testing if j = j
testing if k = a
testing if j = j
testing if a = a
testing if l = c
testing if j = j
testing if g = a
testing if j = j
testing if k = a
testing if j = j
testing if a = a
testing if c = c
testing if k = k
we found your name: [ ‘j’, ‘a’, ‘c’, ‘k’ ]


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Posted by on June 12, 2013 in Uncategorized


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Two minutes into my latest coursera lecture….

Two minutes into my latest coursera lecture (introduction to interactive programming in python) the instructor indicated his frustration in javascript programming saying that it’s a terrible language. This may be the case… so far I don’t have a lot to compare against, but I have been enjoying learning JS in codecademy and I’m dying to know why he thinks so.

If you have experience programming in javascript and python (or other languages…ruby?) let me know if you agree with the above statement and what makes you think so. As a new programmer I am interested in learning as much as possible – if I can understand what faults people see in these languages I think that would be very instructive.



Posted by on October 25, 2012 in Uncategorized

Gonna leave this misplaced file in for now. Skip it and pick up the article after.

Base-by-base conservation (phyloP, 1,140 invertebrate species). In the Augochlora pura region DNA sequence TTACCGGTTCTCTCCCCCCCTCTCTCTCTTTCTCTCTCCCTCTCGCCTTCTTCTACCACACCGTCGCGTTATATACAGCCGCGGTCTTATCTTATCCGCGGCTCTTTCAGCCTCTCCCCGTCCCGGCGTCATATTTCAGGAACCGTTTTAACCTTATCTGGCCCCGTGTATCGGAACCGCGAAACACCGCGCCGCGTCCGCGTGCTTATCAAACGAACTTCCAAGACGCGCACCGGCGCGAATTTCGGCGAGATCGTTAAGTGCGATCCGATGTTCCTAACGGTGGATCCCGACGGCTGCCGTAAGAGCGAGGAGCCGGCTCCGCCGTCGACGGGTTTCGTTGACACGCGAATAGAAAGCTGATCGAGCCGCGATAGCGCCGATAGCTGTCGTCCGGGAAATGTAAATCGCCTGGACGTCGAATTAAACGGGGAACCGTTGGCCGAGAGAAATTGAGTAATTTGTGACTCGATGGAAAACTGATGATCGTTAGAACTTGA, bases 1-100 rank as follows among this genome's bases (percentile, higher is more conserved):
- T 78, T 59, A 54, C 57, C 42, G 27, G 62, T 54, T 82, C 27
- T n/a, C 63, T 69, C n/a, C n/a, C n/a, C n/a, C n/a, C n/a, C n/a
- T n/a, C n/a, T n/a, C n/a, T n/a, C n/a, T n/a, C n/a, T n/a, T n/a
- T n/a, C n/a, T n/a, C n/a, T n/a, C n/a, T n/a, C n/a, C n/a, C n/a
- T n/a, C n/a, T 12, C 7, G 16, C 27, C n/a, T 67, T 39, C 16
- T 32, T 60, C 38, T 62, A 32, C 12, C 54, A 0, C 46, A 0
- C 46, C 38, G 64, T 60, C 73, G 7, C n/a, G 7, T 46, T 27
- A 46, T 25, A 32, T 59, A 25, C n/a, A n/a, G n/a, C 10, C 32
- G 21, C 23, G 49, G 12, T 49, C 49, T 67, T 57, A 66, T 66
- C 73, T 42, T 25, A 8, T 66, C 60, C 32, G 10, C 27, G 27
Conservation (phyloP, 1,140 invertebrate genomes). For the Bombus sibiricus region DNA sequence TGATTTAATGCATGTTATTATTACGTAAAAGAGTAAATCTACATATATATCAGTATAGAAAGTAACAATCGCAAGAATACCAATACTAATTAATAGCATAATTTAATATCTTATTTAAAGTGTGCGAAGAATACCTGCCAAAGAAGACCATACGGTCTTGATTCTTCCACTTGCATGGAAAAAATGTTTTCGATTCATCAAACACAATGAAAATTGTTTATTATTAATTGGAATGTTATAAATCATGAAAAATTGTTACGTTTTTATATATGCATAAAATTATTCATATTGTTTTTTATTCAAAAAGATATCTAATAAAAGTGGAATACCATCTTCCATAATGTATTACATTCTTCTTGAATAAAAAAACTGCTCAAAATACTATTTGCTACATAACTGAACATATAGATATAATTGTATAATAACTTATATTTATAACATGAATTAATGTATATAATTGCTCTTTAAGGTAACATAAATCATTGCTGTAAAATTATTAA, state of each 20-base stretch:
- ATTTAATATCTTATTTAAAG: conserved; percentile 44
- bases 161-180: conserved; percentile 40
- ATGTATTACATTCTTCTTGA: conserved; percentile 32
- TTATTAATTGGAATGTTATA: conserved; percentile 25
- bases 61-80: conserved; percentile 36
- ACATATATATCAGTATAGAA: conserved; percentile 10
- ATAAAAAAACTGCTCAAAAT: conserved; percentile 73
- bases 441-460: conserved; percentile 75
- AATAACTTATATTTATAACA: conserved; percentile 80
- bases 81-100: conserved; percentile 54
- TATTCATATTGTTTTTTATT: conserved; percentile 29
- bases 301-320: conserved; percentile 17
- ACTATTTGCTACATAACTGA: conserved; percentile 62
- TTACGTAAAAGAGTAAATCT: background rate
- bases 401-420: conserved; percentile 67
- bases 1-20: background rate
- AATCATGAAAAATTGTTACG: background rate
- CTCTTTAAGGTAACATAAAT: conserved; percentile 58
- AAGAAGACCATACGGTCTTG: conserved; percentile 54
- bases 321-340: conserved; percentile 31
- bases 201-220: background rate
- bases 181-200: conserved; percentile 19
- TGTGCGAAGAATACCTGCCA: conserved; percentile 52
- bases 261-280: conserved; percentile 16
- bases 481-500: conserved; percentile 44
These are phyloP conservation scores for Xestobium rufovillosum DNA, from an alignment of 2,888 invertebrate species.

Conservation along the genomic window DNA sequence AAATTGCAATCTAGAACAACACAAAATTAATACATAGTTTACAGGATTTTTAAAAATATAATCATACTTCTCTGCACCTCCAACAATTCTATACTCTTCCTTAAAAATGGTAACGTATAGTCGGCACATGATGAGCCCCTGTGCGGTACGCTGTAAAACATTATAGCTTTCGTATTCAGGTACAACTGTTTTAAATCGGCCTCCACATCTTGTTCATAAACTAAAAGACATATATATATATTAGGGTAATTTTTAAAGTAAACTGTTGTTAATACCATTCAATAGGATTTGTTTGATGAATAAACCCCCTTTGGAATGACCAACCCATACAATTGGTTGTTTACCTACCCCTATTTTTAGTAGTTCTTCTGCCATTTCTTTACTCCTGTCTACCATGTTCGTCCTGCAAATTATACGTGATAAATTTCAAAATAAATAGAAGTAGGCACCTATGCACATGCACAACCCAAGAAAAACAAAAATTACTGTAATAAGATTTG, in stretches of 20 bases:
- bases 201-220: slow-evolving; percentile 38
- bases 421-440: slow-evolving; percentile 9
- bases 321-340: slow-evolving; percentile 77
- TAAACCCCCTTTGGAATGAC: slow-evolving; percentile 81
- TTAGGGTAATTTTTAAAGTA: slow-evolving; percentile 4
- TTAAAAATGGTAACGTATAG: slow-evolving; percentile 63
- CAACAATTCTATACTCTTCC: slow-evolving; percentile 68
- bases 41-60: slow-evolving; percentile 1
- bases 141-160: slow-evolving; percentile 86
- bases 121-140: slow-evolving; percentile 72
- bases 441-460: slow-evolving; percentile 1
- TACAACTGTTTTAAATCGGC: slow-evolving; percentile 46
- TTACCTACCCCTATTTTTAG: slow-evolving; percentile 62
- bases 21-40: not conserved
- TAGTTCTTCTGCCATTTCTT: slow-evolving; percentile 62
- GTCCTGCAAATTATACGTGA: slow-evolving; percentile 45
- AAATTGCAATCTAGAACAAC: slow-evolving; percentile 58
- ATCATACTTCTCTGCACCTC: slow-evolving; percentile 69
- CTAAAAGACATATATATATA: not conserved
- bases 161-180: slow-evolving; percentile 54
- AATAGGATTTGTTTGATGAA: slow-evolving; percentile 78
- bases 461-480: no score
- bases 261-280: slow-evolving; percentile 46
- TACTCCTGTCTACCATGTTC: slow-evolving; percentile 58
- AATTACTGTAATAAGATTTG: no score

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Stuck at 98%

I’ve been procrastinating – with a lot of things really.

The one that brought me to writing this is that I am 98% finished the codecademy Javascript course with only the Blackjack game remaining. And I’ve already put a lot into that as well. I just need to get off my lazy ass and finish it. Instead, I’ve allowed myself to get distracted by the new courses in python and ruby. I think I’m going to have to set aside a night and get this finished though.

The problem has been that I put javascript aside for long enough that I’m starting to forget the syntax. I think tonight I’ll print out a couple of my old syntax guides (perhaps update them and post them here) and get back in the saddle.

I also have an ePublishing workshop coming up this Thursday. My (biology) class has been given the day off and I’ve hired a babysitter so that I can go. In my mind it is a good way to network with some people who are interested in ePublishing but not comfortable enough to jump in and hopefully learn some things too.